Many people wake up in the morning and turn to caffeine right away. It’s the power behind their day, the jolt that wakes them up. Indeed, caffeine is a stimulant, and a powerful one. No wonder 83% of American adults drink coffee. And in fact, this percent went up from 78% the year before, according to the National Coffee Association’s 2013 online survey.
Caffeine is a psychoactive substance that stimulates the central nervous system and increases alertness and levels of energy. In fact, you could say that caffeine is a very mild form of cocaine. Caffeine can give you an energy boost and keep you from snoozing when you need to stay awake. In fact, caffeine is the most commonly used mood-altering drug in the world.
If you’re used to having your coffee or black tea in the morning and if you’re wondering about a possible caffeine addiction, here are some signs to look for:
Signs of withdrawals – Without their morning dose of caffeine, whether in coffee or other beverage, some men and women might experience a brain fog or headache. They might feel the absence of energy or lethargy. In fact, when a person experiences these symptoms, it’s likely that they are feeling the effects of caffeine withdrawal syndrome.
Signs of tolerance – When it takes more coffee or caffeine each morning to give you the same elevated feeling, this is an indication that your body is become tolerant or used to the level of caffeine. This means that the old amount of caffeine no longer stimulates your central nervous system as it used to.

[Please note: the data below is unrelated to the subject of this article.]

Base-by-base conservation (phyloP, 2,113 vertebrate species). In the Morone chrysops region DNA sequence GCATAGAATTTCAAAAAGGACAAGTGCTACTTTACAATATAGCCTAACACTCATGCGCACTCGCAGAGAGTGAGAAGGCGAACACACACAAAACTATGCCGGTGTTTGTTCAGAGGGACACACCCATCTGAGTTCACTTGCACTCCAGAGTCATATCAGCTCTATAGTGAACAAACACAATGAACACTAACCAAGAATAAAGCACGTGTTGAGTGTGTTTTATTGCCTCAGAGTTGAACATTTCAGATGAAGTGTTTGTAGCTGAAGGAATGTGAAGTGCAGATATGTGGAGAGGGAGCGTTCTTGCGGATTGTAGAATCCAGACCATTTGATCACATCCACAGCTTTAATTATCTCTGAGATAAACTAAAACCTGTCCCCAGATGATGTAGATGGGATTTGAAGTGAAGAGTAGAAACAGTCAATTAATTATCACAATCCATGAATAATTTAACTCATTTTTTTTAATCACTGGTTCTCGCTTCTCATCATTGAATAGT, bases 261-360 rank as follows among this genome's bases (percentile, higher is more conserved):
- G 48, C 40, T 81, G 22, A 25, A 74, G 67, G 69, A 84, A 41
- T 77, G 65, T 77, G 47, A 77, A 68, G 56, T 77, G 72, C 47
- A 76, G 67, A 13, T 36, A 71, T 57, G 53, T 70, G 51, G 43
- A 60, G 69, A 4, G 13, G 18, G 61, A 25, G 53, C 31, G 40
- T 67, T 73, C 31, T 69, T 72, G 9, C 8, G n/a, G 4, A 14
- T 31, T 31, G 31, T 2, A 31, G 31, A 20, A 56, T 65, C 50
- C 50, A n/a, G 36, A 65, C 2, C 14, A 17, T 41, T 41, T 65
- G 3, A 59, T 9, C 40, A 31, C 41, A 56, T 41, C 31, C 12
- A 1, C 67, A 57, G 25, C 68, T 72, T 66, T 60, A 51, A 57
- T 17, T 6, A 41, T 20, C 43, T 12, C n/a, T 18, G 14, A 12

Difficulty cutting down – Some people might want to end their use of caffeine because of the insomnia, frequent headaches, and lack of concentration that it can cause. However, if it feels hard to cut down or stop drinking caffeine, this might be a sign of addiction.
Continued use even when instructed by a doctor to stop – A classic sign of addiction is not being able to stop when you want. You might have even received instructions from a doctor or therapist to stop drinking caffeine, and yet you can’t. This is also a sign that a caffeine addiction may be present.
Although caffeine addiction is not recognized by the American Psychiatric Association, the World Health Organization’s International Statistical Classification of Diseases and Related Health Problems (ICD-10) does see caffeine addiction as a disorder. It’s important to take steps to get help in order to end an addiction to caffeine. In severe cases, people have overdosed on caffeine and have died.
If you’d like to break your addiction, there are a few things you can do.
- You can drink more decaffeinated coffee.
- Brew your caffeinated teas for less amount of time.
- Drink lattes which have milk in them and can limit the amount of caffeine.
- Add more water or milk to your coffee.
These are some beginning suggestions. Perhaps at some point, you’ll be able to quit drinking coffee or caffeine altogether. In the meantime, however, if you need professional assistance, contact your physician or mental health provider for support.
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